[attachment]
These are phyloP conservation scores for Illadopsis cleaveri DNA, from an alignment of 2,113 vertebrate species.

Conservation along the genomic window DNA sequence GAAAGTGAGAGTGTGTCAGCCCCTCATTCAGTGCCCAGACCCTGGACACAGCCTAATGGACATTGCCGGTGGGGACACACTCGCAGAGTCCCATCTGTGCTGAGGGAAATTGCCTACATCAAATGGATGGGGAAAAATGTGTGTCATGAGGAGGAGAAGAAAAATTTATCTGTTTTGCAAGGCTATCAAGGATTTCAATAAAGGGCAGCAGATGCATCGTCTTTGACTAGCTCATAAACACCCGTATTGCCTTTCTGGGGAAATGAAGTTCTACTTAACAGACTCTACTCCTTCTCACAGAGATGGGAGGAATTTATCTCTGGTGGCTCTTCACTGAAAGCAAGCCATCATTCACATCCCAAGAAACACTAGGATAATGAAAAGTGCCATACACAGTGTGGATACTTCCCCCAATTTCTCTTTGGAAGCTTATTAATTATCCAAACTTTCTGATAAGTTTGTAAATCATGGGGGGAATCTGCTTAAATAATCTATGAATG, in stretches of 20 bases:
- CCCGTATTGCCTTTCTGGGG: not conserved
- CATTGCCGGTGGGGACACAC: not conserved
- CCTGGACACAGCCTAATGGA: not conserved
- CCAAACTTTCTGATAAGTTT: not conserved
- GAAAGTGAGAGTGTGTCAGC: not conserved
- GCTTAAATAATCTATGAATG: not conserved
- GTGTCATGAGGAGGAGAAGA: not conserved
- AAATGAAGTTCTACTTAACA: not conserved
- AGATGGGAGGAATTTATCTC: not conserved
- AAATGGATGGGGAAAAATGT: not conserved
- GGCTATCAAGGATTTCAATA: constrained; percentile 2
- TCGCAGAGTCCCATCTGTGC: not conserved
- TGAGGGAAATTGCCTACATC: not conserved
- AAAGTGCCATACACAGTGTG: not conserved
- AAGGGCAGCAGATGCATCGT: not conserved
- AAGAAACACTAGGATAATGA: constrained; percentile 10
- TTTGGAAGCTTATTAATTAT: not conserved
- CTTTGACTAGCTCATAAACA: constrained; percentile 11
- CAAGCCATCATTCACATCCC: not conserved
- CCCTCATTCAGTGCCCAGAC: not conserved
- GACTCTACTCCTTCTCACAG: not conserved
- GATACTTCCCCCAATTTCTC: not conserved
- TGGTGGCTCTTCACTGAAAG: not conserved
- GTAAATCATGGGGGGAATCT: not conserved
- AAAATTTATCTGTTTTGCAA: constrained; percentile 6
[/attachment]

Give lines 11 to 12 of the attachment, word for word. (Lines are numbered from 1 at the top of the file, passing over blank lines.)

- AGATGGGAGGAATTTATCTC: not conserved
- AAATGGATGGGGAAAAATGT: not conserved